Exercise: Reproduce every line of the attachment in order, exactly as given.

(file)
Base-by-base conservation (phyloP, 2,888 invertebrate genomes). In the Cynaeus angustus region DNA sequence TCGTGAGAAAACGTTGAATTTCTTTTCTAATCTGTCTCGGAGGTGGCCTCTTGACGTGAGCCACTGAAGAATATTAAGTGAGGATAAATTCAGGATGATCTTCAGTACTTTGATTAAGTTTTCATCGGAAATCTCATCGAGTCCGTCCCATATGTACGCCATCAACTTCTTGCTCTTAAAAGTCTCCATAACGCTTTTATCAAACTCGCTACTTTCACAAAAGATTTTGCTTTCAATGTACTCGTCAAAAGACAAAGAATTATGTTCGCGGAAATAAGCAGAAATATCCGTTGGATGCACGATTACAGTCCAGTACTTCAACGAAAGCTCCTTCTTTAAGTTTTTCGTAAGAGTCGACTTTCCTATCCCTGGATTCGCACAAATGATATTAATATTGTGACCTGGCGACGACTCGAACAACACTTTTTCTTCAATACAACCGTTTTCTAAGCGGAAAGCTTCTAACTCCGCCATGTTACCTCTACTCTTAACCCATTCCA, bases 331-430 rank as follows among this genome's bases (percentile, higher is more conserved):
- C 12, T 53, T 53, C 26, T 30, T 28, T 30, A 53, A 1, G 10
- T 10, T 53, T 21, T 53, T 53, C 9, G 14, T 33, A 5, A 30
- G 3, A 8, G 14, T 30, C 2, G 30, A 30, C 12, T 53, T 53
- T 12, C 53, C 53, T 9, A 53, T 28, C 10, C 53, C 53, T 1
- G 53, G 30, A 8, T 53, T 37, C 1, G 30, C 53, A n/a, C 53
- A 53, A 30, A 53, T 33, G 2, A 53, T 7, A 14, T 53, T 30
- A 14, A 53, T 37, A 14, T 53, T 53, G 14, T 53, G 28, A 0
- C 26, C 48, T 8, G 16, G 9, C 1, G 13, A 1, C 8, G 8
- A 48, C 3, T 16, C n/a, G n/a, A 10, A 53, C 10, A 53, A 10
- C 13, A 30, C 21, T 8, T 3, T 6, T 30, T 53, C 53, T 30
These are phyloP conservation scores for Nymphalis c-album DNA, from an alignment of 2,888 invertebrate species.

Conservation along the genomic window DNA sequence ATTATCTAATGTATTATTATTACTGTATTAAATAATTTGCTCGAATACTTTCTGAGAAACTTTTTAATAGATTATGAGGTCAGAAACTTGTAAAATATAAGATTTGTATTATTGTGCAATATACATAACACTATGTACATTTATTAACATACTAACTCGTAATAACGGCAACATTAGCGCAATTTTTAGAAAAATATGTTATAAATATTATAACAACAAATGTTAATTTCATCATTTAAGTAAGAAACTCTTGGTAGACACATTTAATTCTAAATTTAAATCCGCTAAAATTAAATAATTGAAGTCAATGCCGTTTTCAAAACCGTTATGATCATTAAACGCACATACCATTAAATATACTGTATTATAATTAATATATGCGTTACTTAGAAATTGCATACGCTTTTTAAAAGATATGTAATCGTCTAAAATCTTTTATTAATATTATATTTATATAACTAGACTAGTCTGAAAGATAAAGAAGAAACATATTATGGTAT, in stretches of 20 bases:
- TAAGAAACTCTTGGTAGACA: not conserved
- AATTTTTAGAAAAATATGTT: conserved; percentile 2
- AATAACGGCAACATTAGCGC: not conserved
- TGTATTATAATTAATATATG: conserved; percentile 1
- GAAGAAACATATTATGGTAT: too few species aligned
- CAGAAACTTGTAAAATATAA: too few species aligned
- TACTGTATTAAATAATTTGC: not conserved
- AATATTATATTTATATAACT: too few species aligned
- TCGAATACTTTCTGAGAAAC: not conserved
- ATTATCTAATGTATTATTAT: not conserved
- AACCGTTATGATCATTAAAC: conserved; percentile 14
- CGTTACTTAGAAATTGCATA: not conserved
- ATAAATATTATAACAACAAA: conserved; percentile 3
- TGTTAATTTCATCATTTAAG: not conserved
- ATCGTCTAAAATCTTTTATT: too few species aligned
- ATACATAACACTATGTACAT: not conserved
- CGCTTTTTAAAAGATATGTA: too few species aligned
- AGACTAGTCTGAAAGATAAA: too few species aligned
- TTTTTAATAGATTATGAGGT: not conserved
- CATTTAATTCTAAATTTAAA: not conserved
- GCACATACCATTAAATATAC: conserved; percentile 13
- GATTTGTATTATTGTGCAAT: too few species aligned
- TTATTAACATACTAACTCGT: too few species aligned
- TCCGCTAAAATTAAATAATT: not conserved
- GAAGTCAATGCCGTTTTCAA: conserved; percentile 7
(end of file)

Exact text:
Base-by-base conservation (phyloP, 2,888 invertebrate genomes). In the Cynaeus angustus region DNA sequence TCGTGAGAAAACGTTGAATTTCTTTTCTAATCTGTCTCGGAGGTGGCCTCTTGACGTGAGCCACTGAAGAATATTAAGTGAGGATAAATTCAGGATGATCTTCAGTACTTTGATTAAGTTTTCATCGGAAATCTCATCGAGTCCGTCCCATATGTACGCCATCAACTTCTTGCTCTTAAAAGTCTCCATAACGCTTTTATCAAACTCGCTACTTTCACAAAAGATTTTGCTTTCAATGTACTCGTCAAAAGACAAAGAATTATGTTCGCGGAAATAAGCAGAAATATCCGTTGGATGCACGATTACAGTCCAGTACTTCAACGAAAGCTCCTTCTTTAAGTTTTTCGTAAGAGTCGACTTTCCTATCCCTGGATTCGCACAAATGATATTAATATTGTGACCTGGCGACGACTCGAACAACACTTTTTCTTCAATACAACCGTTTTCTAAGCGGAAAGCTTCTAACTCCGCCATGTTACCTCTACTCTTAACCCATTCCA, bases 331-430 rank as follows among this genome's bases (percentile, higher is more conserved):
- C 12, T 53, T 53, C 26, T 30, T 28, T 30, A 53, A 1, G 10
- T 10, T 53, T 21, T 53, T 53, C 9, G 14, T 33, A 5, A 30
- G 3, A 8, G 14, T 30, C 2, G 30, A 30, C 12, T 53, T 53
- T 12, C 53, C 53, T 9, A 53, T 28, C 10, C 53, C 53, T 1
- G 53, G 30, A 8, T 53, T 37, C 1, G 30, C 53, A n/a, C 53
- A 53, A 30, A 53, T 33, G 2, A 53, T 7, A 14, T 53, T 30
- A 14, A 53, T 37, A 14, T 53, T 53, G 14, T 53, G 28, A 0
- C 26, C 48, T 8, G 16, G 9, C 1, G 13, A 1, C 8, G 8
- A 48, C 3, T 16, C n/a, G n/a, A 10, A 53, C 10, A 53, A 10
- C 13, A 30, C 21, T 8, T 3, T 6, T 30, T 53, C 53, T 30
These are phyloP conservation scores for Nymphalis c-album DNA, from an alignment of 2,888 invertebrate species.

Conservation along the genomic window DNA sequence ATTATCTAATGTATTATTATTACTGTATTAAATAATTTGCTCGAATACTTTCTGAGAAACTTTTTAATAGATTATGAGGTCAGAAACTTGTAAAATATAAGATTTGTATTATTGTGCAATATACATAACACTATGTACATTTATTAACATACTAACTCGTAATAACGGCAACATTAGCGCAATTTTTAGAAAAATATGTTATAAATATTATAACAACAAATGTTAATTTCATCATTTAAGTAAGAAACTCTTGGTAGACACATTTAATTCTAAATTTAAATCCGCTAAAATTAAATAATTGAAGTCAATGCCGTTTTCAAAACCGTTATGATCATTAAACGCACATACCATTAAATATACTGTATTATAATTAATATATGCGTTACTTAGAAATTGCATACGCTTTTTAAAAGATATGTAATCGTCTAAAATCTTTTATTAATATTATATTTATATAACTAGACTAGTCTGAAAGATAAAGAAGAAACATATTATGGTAT, in stretches of 20 bases:
- TAAGAAACTCTTGGTAGACA: not conserved
- AATTTTTAGAAAAATATGTT: conserved; percentile 2
- AATAACGGCAACATTAGCGC: not conserved
- TGTATTATAATTAATATATG: conserved; percentile 1
- GAAGAAACATATTATGGTAT: too few species aligned
- CAGAAACTTGTAAAATATAA: too few species aligned
- TACTGTATTAAATAATTTGC: not conserved
- AATATTATATTTATATAACT: too few species aligned
- TCGAATACTTTCTGAGAAAC: not conserved
- ATTATCTAATGTATTATTAT: not conserved
- AACCGTTATGATCATTAAAC: conserved; percentile 14
- CGTTACTTAGAAATTGCATA: not conserved
- ATAAATATTATAACAACAAA: conserved; percentile 3
- TGTTAATTTCATCATTTAAG: not conserved
- ATCGTCTAAAATCTTTTATT: too few species aligned
- ATACATAACACTATGTACAT: not conserved
- CGCTTTTTAAAAGATATGTA: too few species aligned
- AGACTAGTCTGAAAGATAAA: too few species aligned
- TTTTTAATAGATTATGAGGT: not conserved
- CATTTAATTCTAAATTTAAA: not conserved
- GCACATACCATTAAATATAC: conserved; percentile 13
- GATTTGTATTATTGTGCAAT: too few species aligned
- TTATTAACATACTAACTCGT: too few species aligned
- TCCGCTAAAATTAAATAATT: not conserved
- GAAGTCAATGCCGTTTTCAA: conserved; percentile 7